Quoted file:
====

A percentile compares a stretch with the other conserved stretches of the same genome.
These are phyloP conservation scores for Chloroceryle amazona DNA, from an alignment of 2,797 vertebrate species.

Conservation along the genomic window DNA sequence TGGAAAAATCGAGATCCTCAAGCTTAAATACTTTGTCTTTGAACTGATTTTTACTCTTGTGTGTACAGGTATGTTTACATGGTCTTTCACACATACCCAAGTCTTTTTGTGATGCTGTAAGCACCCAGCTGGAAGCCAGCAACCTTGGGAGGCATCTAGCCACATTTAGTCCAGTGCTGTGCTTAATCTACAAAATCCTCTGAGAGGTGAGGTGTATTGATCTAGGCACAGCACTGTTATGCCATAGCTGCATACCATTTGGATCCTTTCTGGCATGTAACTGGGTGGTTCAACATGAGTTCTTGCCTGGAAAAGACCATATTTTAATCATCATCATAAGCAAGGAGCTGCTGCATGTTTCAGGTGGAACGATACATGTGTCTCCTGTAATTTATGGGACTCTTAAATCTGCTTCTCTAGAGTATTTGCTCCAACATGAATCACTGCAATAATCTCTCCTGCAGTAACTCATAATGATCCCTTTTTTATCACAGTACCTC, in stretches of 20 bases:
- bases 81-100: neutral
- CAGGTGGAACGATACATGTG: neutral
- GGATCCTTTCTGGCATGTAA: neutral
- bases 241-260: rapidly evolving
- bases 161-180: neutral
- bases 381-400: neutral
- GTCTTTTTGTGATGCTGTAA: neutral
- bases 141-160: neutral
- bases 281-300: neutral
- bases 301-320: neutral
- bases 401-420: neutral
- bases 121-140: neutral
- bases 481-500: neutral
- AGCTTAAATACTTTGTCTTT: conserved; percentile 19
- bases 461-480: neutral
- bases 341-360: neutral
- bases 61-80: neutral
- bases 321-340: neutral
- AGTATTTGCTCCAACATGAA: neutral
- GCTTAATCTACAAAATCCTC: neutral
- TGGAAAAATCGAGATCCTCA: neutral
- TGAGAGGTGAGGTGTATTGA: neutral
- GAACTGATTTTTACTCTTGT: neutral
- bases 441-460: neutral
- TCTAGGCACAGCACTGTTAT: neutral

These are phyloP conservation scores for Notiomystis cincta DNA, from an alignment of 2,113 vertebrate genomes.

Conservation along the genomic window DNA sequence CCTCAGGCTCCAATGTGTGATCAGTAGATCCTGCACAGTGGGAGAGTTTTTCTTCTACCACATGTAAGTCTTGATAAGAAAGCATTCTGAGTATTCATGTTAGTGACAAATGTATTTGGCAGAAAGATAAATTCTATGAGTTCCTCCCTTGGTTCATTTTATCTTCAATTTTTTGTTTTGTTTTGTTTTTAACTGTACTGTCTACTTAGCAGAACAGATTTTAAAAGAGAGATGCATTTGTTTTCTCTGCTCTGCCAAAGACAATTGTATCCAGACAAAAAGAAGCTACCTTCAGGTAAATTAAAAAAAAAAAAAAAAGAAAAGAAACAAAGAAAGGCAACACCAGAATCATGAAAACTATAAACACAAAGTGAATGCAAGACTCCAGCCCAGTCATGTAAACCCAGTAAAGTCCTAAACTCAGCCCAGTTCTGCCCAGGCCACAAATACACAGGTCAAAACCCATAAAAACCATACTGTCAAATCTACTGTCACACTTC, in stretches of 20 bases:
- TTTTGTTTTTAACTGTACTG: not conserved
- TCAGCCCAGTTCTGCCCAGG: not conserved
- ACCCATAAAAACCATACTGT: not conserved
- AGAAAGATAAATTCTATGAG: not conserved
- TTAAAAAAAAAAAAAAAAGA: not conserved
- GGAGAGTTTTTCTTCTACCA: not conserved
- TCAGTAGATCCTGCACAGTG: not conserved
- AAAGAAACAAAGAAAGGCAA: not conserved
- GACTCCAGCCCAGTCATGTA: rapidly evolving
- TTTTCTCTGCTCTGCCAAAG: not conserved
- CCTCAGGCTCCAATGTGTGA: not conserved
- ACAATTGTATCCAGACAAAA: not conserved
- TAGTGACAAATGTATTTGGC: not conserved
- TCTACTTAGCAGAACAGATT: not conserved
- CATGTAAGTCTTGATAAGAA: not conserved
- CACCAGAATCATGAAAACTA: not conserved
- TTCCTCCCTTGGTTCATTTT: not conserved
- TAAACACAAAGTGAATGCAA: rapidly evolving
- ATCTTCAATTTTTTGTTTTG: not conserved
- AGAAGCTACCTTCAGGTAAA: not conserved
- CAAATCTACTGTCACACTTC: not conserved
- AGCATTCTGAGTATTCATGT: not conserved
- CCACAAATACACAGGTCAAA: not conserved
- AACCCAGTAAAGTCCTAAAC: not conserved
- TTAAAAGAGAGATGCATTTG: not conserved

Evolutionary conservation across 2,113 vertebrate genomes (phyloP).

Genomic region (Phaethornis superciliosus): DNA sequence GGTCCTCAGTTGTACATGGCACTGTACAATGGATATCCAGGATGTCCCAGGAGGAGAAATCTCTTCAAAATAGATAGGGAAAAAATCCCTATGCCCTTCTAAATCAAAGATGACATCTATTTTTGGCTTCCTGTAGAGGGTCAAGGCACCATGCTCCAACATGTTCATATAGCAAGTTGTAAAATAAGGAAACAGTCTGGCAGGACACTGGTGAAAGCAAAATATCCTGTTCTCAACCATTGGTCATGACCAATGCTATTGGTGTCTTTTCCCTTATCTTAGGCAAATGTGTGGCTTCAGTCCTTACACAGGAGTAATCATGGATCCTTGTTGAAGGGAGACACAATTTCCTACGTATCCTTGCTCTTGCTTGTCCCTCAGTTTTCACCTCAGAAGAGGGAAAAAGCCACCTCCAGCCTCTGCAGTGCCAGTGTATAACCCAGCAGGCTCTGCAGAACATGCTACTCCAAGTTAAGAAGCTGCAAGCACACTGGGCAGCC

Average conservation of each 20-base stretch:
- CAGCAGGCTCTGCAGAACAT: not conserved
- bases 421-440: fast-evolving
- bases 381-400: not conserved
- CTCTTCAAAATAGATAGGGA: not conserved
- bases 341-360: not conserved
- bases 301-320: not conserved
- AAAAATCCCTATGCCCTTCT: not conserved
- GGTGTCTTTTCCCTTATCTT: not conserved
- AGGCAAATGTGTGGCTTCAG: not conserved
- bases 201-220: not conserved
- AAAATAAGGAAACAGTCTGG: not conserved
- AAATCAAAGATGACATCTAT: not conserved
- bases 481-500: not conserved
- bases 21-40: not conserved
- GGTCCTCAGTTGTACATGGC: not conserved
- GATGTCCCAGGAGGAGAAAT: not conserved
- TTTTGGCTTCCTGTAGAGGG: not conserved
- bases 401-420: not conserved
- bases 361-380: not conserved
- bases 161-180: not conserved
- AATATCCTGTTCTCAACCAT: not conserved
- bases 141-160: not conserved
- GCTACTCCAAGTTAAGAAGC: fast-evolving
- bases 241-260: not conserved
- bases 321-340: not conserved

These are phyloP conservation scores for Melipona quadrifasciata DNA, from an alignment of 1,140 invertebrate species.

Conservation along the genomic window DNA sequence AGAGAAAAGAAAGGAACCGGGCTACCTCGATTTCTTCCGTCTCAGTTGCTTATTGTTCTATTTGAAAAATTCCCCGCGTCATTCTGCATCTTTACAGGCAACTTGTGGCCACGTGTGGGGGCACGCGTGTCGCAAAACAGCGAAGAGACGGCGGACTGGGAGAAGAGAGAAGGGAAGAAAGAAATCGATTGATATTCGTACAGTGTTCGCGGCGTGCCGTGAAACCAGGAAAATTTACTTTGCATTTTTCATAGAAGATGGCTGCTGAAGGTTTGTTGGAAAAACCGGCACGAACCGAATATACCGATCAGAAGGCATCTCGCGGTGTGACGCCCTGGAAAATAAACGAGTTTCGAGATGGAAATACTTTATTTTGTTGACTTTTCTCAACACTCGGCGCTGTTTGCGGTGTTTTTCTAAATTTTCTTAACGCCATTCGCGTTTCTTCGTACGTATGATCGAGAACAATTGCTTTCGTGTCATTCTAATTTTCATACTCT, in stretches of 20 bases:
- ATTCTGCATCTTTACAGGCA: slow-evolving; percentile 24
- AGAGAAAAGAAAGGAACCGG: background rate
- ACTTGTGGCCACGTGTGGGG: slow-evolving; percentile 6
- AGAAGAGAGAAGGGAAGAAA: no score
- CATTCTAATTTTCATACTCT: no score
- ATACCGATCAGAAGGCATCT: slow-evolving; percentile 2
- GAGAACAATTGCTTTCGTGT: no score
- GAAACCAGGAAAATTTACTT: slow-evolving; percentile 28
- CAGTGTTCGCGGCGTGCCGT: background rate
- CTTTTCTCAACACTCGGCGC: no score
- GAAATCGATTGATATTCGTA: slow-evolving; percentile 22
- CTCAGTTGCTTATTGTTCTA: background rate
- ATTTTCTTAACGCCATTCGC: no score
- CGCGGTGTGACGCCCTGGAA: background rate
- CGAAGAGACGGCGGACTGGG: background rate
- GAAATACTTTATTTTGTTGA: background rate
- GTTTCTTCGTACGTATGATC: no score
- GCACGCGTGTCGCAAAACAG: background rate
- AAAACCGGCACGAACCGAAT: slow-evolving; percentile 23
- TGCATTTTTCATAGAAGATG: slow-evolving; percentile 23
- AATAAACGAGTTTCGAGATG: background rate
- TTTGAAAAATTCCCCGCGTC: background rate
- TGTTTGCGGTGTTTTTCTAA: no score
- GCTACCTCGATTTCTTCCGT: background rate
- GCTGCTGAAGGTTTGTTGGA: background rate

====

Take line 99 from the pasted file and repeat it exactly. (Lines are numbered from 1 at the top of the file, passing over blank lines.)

- CGCGGTGTGACGCCCTGGAA: background rate